Monday, June 22, 2020

The First Restaurants in Boston’s Chinatown: A Deeper Look Into Two Restaurants (Part 8)

As I've mentioned before, my series on the First Restaurants in Boston's Chinatown began as a single article and eventually expanded to a seven-part series as well as two other related series and a number of additional articles. I consider it all to be a work in progress, as I continue to conduct new research, seeking other resources and information. Over time, these articles will continue to grow, becoming more and more comprehensive.

My newest article here takes a deeper look at two Chinese restaurants, one located in Boston's Chinatown and the other in Cambridge. These restaurants might share much in common with other Chinese restaurants of this time period, and thus present us with a better overall understanding. In addition, the information I consulted for this article points to a new source of untapped information which could provide even greater insight into the history of Chinese restaurants in Boston's Chinatown and Chinese restaurants all across Massachusetts.

Recently, I was contacted by Dr. Raymond Douglas Chong, who had read some of my Chinatown articles, and he shared some information about members of his own family who had once been involved in Boston's Chinatown. Dr. Chong also previously wrote an essay about his family in Boston's Chinatown. Chop Suey and Sushi from Sea to Shining Sea: Chinese and Japanese Restaurants in the United States, edited by Bruce Makoto Arnold, Tanfer Emin Tunc, and Dr. Chong. In addition, there's information about his family in Sweet and Sour: life In Chinese Family Restaurants by John Jung.

Most enlightening though was that Dr. Chong sent me a copy of the Immigration & Naturalization file of Chung Moi, his grandfather. That file contained plenty of fascinating information about two Chinese restaurants in Massachusetts, an intriguing insight into the workings of these restaurants. It also indicated that the Immigration & Naturalization files of other Chinese who worked in restaurants in Chinatown could possess valuable information. I owe Dr. Chong a debt of gratitude for sharing this file with me.


Dr. Chong's great grandfather, variously named Zhang Pei Lan, Pui Lan Chung and Hoy Lun Chung, came to Boston around 1892, and was the owner of a gambling hall and opium den in Boston's Chinatown, and possibly part of the On Leong Tong. At a later date, he also became a silent partner in the Imperial Restaurant in Cambridge. He might also have been a silent partner in a dry goods and food products store in San Francisco. In various newspaper archives, I was unable to find any additional information about his great grandfather.

Various sources provide numerous different names for Dr. Chong's grandfather, including Zhang Xi Shou, Zhang Yang Shou, Jung Thlick Sue, Chung Thlick Sue, Moi Chung, Chung Moi, and Chung Moy. And he is at the center of this article, and the subject of Immigration & Naturalization file, No. 2500/3190, which contained documents dated from 1921 to 1940.

As a bit of legal background, in May 1882, President Chester Arthur signed the Chinese Exclusion Act which prohibited the entrance into the U.S. of Chinese laborers, skilled and unskilled, for a period of ten years. The Act had some exceptions for merchants, students, teachers, and diplomats. In 1892, the Act would be extended for another ten years by the Geary Act, which also added other strict legal requirement for the Chinese. And then, in 1902, the Act was made permanent until being nullified in 1943 by the Magnuson Act.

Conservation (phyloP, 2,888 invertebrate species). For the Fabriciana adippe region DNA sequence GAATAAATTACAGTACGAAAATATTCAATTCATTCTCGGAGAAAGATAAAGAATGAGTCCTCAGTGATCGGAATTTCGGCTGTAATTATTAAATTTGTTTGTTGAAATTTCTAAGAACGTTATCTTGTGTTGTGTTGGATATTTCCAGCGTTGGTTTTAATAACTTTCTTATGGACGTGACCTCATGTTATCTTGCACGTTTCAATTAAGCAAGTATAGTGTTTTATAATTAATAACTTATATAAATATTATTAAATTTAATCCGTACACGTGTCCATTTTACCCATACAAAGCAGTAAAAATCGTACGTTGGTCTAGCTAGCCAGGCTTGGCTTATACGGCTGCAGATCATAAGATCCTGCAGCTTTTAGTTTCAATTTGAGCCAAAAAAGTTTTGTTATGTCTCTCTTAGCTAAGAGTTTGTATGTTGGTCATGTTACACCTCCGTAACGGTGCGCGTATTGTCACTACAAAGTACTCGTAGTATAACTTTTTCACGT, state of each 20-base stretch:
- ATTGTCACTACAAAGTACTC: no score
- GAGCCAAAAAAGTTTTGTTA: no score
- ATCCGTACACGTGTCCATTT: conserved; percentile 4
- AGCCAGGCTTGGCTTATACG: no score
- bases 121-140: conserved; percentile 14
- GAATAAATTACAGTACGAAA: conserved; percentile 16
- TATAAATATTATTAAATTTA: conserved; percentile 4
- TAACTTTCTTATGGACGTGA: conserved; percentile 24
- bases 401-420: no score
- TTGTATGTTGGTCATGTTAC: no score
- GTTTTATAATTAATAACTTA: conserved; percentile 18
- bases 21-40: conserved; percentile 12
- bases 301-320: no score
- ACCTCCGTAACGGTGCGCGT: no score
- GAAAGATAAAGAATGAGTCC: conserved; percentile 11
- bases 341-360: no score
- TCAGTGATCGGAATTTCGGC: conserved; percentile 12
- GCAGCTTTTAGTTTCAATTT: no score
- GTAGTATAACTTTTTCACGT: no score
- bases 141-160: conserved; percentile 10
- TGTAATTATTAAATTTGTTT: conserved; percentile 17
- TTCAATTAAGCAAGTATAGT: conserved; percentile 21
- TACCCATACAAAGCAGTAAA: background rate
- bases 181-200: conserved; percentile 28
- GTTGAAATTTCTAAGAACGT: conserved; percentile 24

If a Chinese merchant, who was legally in the U.S., wanted to return to China for a visit, he might have difficulty returning to the U.S. unless he acquired a re-entry permit. To obtain such a permit, he had to prove that he qualified as a merchant. In early 1921, Chung Moi filed an Application of Lawfully Domiciled Chinese Merchant, Teacher or Student, for Preinvestigation of Status, as he wished to visit China. In addition to his application, he also had to undergo a verbal examination, and his file contained a transcript of that examination.

The application indicated that Chung Moi, who lived at 21 Harrison Avenue, was a partner in the Royal Restaurant, having acquired a $1700 interest in 1918. The names of some of the other partners were provided, though as they were written in cursive, it's not easy to decipher the names. Chung signed the application in both Chinese and English, giving his name in English as Chung Moy.

The transcript, dated May 13, 1921, provided a wealth of details. His "given name" was stated to be Chung Moi and his "school name" was Jung Thlick Sue. He also stated, ” I am of the Jung family.” At this time, Chung was 26 years old and worked as a manager at the Royal Restaurant in Boston's Chinatown.

As for Chung's history, he was born in China and came to San Francisco in 1912, where he stayed for about 3 years in a grocery & jewelry store. In Sweet and Sour, it was claimed that Chung's father was a silent partner in this store. Chung next moved to Boston, where he worked as a manager at the Imperial Restaurant in Cambridge for two years. On December 1, 1919, Chung began working at the Royal Restaurant, which had opened over ten years prior.

Kee Yow had been the manager at the Royal but sold his $500 interest to Chung. This amount is different than the $1700 listed in Chung's application, so it's possible that Chung acquired a larger interest some time after 1919. The restaurant actually had 42 partners, although only five were active, which now including Chung. The additional active partners included Ng Chung, who worked as a cashier and had a $1400 interest, Wong Foon, who worked as a cook and had a $300 interest, Lang Yow, who worked in the kitchen and had a $200 interest, and Quong Kwok Kee, who worked as a waiter and had a $100 interest. The total interest of all of the partners was $15,490.

The Royal restaurant, which occupied two floors, could seat over 100 people, and was protected with about $12,000 in insurance. They paid a monthly rent of $275 to the building owners, the S.Y. Tank Co. The restaurant made over $6,000 a month and in the previous year paid 10% in dividends to the partners. Chung originally received $90 a month in his position as the manager, but that amount had recently decreased to $70 as business had been dull.